Skip to main content

New Yorker Fiction Reviews: "Under the Sign of the Moon," by Tessa Hadley

Okay...I'm now fully convinced the New Yorker will accept and print any piece of fiction within its pages, regardless of quality, as long as it's written by one of the NYer's "approved" fiction writers. There's no other explanation for how this completely under-cooked story--"Under the Sign of the Moon," by Tessa Hadley--was allowed to make it into the magazine.

If I were the fiction editor I'd have, at the very least, sent it back to the author and said, "Add another 1,000 words and work on this some more"; at the very most, I'd have said, "You know what, Ms. Hadley...maybe not this time." This story is a like a dinner in which the waiter takes your entree away while you're still eating, draws you a picture of dessert, and then hands you the bill. I don't think I've ever felt quite so cheated by a NYer story.

I'm not a big Tessa Hadley fan, to begin with. I find her characters flimsy and not very likable, and the endings of her stories always seem contrived and not quite as shocking or upsetting as she (clearly) intends them to be. The sad thing is, she actually had me interested in the main character for most of the story and I was fully ready to let this story change my opinion of her fiction.

The story has a pretty interesting premise: A middle-aged English woman, Greta, travels from London to Liverpool to spend the week with her daughter. Greta is recovering from an unnamed illness, probably some kind of cancer, and is a little unsure of herself. The illness and treatment have shaken her confidence in herself and her appearance. She meets an odd-looking male stranger on the train and, despite her attempts to ignore him, he ultimately succeeds in getting her to speak a few words to him and even have coffee at the train station. They meet for a drink later in the week and the stranger, drunk, makes an embarrassing and completely unwarranted pass at Greta in the restaurant -- burying his face in her lap (WTF?) -- and she tells him to leave.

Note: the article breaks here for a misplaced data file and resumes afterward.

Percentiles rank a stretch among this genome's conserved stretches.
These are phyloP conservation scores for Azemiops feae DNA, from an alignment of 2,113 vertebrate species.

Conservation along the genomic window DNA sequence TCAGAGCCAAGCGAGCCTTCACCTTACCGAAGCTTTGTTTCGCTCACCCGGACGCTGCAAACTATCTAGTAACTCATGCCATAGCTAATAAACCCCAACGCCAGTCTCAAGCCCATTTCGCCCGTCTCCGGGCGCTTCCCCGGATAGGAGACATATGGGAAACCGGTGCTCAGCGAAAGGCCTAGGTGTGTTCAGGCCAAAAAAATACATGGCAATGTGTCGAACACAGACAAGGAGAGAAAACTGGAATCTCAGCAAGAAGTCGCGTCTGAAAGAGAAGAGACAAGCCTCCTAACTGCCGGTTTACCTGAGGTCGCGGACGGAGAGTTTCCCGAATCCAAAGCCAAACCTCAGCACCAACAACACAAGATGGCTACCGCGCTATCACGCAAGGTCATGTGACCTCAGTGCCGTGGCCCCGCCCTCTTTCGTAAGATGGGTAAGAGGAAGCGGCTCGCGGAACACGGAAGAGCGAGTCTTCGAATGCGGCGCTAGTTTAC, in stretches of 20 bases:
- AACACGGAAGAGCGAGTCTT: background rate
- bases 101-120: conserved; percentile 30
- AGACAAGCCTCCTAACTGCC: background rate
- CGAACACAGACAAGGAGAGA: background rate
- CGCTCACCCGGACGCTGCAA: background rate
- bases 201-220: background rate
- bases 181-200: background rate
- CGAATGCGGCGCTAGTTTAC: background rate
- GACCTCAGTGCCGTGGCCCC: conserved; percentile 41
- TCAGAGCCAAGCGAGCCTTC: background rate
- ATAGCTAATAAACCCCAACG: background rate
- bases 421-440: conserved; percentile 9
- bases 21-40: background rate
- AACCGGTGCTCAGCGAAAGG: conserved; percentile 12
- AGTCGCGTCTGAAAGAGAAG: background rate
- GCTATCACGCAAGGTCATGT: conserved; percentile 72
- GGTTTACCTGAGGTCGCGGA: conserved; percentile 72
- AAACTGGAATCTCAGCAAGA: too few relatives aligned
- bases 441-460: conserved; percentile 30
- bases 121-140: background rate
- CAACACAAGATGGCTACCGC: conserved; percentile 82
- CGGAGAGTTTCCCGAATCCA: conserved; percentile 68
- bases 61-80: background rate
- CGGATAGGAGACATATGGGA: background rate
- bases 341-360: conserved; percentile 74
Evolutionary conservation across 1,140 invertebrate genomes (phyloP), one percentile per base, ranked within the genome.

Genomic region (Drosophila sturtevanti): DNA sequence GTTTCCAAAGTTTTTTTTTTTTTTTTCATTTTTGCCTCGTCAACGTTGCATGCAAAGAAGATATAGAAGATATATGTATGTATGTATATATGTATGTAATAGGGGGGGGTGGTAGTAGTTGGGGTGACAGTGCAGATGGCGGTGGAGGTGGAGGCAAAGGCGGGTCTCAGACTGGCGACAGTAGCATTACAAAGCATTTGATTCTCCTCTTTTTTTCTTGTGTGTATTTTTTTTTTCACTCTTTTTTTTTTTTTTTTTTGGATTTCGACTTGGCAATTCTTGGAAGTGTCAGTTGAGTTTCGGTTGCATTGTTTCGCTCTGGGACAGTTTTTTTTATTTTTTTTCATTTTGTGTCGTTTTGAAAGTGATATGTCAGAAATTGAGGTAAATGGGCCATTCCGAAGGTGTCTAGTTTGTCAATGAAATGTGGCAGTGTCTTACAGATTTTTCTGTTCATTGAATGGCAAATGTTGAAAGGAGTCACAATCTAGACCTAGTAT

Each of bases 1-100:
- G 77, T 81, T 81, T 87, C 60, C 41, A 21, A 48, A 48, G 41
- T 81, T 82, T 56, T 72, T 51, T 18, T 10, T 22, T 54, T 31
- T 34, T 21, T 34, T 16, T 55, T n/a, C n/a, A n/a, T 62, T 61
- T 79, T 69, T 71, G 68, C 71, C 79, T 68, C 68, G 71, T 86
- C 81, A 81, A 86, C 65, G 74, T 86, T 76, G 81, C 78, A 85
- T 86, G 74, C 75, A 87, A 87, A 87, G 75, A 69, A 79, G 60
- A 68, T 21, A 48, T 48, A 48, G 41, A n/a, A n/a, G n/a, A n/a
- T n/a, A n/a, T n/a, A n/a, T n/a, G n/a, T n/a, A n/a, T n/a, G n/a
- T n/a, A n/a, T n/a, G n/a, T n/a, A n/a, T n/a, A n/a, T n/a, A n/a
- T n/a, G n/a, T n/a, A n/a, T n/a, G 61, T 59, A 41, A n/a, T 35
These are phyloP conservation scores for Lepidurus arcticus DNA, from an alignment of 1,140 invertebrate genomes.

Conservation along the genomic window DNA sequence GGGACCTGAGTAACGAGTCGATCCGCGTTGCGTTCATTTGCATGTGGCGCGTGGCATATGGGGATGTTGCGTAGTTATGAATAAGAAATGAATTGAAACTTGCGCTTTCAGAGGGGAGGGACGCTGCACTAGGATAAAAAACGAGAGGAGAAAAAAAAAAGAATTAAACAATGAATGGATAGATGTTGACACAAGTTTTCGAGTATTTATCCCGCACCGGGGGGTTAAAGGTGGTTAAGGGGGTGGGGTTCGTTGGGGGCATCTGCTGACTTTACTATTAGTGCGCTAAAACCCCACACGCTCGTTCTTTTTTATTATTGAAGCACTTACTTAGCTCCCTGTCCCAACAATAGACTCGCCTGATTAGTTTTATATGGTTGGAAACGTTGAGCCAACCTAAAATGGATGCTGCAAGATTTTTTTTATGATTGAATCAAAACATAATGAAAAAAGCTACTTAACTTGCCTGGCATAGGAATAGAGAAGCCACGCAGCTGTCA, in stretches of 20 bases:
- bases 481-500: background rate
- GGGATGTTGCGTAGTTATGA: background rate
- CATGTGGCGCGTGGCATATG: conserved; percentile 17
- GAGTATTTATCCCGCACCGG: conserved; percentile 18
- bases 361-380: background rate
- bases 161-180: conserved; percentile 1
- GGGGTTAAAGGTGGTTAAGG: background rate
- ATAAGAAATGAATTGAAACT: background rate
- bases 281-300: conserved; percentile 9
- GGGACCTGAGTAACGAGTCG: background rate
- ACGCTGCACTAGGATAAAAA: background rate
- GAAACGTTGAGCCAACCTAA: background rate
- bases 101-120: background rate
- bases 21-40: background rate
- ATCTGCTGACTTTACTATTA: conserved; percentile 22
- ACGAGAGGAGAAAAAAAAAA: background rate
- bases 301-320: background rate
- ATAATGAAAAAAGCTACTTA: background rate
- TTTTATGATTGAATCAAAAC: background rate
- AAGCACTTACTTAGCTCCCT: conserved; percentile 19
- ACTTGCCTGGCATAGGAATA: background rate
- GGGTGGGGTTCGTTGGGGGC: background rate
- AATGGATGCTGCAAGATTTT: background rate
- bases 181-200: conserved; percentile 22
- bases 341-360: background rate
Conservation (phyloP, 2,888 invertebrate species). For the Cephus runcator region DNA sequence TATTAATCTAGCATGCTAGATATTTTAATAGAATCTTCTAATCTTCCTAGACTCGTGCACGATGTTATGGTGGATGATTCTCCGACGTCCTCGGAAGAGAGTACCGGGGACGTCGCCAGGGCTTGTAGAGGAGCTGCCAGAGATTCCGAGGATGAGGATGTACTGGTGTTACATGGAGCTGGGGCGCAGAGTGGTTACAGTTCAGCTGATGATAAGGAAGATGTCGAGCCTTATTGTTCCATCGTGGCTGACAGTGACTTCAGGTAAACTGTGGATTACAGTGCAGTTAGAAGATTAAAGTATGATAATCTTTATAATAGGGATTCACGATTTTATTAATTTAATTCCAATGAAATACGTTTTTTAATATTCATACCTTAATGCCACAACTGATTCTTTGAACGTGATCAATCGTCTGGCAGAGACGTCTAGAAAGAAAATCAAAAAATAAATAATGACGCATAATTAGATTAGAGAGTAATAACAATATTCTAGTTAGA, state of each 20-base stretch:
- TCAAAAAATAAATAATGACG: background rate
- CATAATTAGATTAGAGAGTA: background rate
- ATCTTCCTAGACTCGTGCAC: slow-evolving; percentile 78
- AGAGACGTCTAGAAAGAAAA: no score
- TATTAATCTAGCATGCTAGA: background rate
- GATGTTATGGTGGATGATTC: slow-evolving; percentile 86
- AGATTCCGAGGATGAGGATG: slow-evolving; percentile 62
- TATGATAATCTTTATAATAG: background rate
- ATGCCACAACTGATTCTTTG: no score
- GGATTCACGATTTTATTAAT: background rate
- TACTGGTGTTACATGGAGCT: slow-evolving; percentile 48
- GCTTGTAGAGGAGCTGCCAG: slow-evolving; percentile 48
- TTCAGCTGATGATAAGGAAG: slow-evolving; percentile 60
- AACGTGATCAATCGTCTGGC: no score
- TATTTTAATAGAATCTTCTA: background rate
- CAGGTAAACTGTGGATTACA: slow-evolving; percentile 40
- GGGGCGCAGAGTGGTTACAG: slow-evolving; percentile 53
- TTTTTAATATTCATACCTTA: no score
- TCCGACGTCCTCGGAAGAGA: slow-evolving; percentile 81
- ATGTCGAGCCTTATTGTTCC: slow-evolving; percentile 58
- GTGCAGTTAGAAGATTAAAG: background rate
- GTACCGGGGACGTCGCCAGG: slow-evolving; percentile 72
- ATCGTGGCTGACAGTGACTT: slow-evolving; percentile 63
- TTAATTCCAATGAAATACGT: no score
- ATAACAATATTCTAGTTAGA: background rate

About midway through the story I knew something was wrong; I looked at the amount of words that remained and I just knew the author had written herself into a situation she had no hope of getting out of in a fulfilling way. It was a great set-up, but a sad and uninteresting finish.

I would like to point out that Hadley is good at inhabiting a character's head space and articulating the way the human mind works, the ways that memories drift in and out of our minds, the ways past experience influences our behavior, the reasons we tell ourselves for the things we do, etc. She's really good at this, actually, and she's as good a writer of sentences as any contemporary author I've read. It's just...she needs to work on the resolutions to these stories. A story isn't "over" just because you write "The End" after the last sentence. I wanted more out of this story and I wanted something redeeming or at least valuable to happen to the main character, but that didn't happen here.

Comments

Popular posts from this blog